Welcome to the desert

Day five 35km, 35km * 8% average slope
Today was a sweet day. Got a happily planned late start. As a result we didn’t get too far today, but that is OK. Most of the day was uphill, in the desert. Traffic was the best it has been all trip. The views were also spectacular. No dogs, no barking, no chasing, it was also nice.

A cactus, a sure sign you are in the desert.

The morning started with charging our electronics, and drying out our tent, sleeping bags, clothing, thermarests etc. It has been pretty crazy, the condensation we have been getting each night is unbelievable, our tent was soaked the first night and really hasn’t had a chance to dry out yet. That is until this morning. Once that was dry we packed our gear in a more intelligent way. We have not really had a couple hours to pack our gear in the best way yet this trip, we always are biking until just before dark, eating dinner until it is dark and then going to sleep when it is dark. So to have a few hours in the morning was really nice.

Our campsite, a bit of a mess in the morning, but what needs to happen your touring.

Once we got all our bikes packed with our 30L of water, we headed out to the desert. The vistas were amazing today. I am often reminded of Nirvana’s song Plateau. We were on a plateau and we were in Mexico. There were also many plateaus in the distance. Another neat sight was the cactus’. They are everywhere, it is kind of like a forest, as far as the eye could see there was cactus. I never really knew that there were so many different types of cactus, there is tall cactus, short cactus, prickly cactus, cactus with leafy leaves and cactus with spines.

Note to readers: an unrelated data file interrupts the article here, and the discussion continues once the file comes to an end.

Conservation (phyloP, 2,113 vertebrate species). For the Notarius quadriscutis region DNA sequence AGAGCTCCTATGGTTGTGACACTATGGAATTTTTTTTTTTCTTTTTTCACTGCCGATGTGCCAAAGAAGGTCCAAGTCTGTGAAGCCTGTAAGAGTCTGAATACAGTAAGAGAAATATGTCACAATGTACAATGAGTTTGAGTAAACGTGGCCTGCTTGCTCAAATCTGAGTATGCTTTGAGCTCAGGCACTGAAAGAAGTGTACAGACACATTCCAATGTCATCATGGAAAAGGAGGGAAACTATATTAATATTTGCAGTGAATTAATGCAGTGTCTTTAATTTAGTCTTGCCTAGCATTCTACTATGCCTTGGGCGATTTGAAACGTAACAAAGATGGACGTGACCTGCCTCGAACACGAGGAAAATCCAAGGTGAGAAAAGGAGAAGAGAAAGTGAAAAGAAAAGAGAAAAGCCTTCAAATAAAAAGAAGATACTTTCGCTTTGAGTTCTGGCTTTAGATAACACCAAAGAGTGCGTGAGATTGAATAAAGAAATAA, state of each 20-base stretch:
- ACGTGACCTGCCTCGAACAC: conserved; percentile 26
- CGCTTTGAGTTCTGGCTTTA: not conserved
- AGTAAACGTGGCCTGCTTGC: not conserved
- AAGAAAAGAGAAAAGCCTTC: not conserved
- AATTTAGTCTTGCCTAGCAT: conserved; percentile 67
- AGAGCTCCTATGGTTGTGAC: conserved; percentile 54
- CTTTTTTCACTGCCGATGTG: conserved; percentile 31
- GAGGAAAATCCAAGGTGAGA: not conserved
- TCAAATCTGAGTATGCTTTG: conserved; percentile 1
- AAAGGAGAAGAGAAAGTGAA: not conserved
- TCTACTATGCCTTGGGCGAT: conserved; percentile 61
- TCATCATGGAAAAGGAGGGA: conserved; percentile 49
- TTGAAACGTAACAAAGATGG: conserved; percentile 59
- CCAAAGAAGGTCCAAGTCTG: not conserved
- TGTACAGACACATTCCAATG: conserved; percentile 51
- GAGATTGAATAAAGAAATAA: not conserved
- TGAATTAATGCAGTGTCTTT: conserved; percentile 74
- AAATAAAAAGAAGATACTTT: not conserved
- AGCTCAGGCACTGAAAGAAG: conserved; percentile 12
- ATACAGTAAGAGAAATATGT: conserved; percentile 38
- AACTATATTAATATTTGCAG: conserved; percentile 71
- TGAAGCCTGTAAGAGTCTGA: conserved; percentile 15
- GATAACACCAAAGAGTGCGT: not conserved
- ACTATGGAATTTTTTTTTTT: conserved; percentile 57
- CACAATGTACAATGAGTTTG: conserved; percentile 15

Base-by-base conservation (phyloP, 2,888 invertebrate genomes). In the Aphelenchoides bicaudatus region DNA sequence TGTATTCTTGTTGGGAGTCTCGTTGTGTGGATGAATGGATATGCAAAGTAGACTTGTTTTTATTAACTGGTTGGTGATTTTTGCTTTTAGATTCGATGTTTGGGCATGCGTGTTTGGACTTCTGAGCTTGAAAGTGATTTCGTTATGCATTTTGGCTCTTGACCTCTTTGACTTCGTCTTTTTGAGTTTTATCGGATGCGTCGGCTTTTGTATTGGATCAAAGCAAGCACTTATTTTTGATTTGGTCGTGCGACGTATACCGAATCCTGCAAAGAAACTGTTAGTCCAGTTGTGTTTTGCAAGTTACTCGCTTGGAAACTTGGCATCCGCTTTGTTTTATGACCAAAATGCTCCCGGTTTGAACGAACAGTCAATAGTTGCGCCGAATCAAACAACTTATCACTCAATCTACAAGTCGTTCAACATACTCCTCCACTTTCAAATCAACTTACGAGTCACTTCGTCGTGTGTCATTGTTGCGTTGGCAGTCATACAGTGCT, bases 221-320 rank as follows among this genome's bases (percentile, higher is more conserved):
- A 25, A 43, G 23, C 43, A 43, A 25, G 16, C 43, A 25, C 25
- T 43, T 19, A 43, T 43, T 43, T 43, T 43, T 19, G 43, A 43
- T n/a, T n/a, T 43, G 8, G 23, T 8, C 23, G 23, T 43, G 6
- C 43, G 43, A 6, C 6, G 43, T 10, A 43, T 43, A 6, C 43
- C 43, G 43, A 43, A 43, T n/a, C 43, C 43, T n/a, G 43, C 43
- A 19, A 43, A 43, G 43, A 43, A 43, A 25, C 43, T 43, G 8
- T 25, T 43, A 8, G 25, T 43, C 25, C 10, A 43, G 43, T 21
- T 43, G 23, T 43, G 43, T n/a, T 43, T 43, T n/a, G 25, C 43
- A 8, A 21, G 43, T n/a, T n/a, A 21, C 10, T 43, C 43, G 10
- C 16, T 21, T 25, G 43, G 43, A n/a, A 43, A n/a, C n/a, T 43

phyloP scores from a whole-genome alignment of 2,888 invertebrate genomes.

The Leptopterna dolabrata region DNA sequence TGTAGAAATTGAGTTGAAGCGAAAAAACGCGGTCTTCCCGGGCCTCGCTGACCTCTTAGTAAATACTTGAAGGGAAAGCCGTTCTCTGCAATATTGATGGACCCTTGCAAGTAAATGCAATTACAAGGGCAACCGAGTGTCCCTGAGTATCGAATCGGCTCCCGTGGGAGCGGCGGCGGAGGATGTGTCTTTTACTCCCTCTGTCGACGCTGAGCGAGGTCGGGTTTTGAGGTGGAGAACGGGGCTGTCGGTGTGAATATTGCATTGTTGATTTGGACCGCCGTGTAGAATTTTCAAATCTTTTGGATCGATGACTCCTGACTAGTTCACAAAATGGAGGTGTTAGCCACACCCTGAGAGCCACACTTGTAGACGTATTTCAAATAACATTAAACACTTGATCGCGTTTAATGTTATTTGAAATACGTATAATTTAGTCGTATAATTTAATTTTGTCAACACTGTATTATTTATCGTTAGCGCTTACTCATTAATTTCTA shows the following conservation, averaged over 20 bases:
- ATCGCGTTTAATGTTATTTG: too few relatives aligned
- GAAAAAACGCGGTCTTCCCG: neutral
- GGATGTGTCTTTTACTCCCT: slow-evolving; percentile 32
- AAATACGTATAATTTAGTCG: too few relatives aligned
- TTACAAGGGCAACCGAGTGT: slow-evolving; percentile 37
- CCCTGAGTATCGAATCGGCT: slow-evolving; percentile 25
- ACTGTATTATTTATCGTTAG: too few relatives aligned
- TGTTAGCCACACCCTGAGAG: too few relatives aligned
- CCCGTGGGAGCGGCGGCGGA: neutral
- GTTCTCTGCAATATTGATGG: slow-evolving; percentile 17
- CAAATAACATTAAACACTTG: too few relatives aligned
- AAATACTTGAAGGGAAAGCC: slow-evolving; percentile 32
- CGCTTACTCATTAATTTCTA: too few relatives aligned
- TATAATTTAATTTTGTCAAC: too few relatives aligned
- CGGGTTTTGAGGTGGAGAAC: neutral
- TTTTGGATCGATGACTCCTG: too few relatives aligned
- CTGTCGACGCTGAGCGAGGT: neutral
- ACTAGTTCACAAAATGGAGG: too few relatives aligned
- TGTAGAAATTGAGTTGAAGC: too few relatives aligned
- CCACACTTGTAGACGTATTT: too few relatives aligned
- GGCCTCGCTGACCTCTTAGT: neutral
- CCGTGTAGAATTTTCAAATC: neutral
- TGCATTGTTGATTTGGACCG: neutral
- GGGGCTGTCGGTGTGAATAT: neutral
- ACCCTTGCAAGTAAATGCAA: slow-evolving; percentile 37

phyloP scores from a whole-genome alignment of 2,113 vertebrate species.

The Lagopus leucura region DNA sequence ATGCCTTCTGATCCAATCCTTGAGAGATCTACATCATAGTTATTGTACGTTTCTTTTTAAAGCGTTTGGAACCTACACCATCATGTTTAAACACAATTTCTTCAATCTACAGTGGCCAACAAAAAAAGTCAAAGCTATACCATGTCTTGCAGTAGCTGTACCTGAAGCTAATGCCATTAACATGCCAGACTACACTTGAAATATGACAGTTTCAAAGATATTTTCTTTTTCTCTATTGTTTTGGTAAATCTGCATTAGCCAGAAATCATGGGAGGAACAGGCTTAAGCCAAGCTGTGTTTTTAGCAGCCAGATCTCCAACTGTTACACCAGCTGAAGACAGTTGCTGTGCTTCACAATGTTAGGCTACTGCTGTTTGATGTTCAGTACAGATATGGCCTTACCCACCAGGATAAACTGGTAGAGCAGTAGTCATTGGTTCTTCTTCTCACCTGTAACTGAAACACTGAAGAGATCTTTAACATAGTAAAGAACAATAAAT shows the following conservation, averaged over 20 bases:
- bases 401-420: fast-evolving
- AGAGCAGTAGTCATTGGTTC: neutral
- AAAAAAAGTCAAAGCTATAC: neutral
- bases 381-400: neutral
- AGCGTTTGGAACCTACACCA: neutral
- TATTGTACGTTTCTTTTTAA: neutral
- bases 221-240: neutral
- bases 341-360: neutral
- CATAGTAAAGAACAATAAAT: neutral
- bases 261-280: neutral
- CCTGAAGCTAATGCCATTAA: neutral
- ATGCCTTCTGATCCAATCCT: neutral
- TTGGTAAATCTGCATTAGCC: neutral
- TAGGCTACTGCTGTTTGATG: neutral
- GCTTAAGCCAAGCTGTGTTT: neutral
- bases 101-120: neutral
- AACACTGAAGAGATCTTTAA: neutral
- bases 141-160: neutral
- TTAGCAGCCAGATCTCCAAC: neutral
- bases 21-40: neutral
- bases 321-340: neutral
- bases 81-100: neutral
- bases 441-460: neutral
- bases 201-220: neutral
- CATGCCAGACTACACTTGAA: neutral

Today I had they best Mexican food I have had since I have been in Mexico, and we made it ourselves. Don’t get me wrong, the food that have been having to this point have been great, but the food we made today had a little bit of a Canadian touch. We had tacos, with re-fried beans, some rice, cilantro and lime, some salsa. It was very delicious.

We started a fire tonight, which will be great, now we can stay up after dark and socialize a little, and this will be a great way to stay warm as well (remember our sleeping bags got a little wet, and they are down).

Posted from El Aguajito, Baja California, Mexico
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Day four

Day four 80km
This day took longer then we thought it would. Maybe being a little ambitious thinking we could do 80km. The day started off great, got off early start, the sun was shinning and the road was flat. We passed through a town of 40000 people, the last big town for a while. It was great because as soon as we had passed through that town, the traffic died completely. Now you could go 5 or 10 minute without having a car pass you. We stopped for lunch at a small taco stand, 10 pesos a taco. Chris (our American companion) brought out a beer that he had, it was cold from last night and would not be could be they time we were done today. So we drank it (it was a big bottle probably about 1L).

We passed through a lot of farms, berry farms. There were a lot of green houses and not much else. After that we saw the ocean, and we were getting closer. I don’t have much appreciation for the Ocean but Chris (who is from Orange County) loved the fact that the beaches were untouched by development. This is how California would have looked about 150 years ago. Pretty nice, I could see why someone would want to build a place there. The weather was nice and the surf was impressive.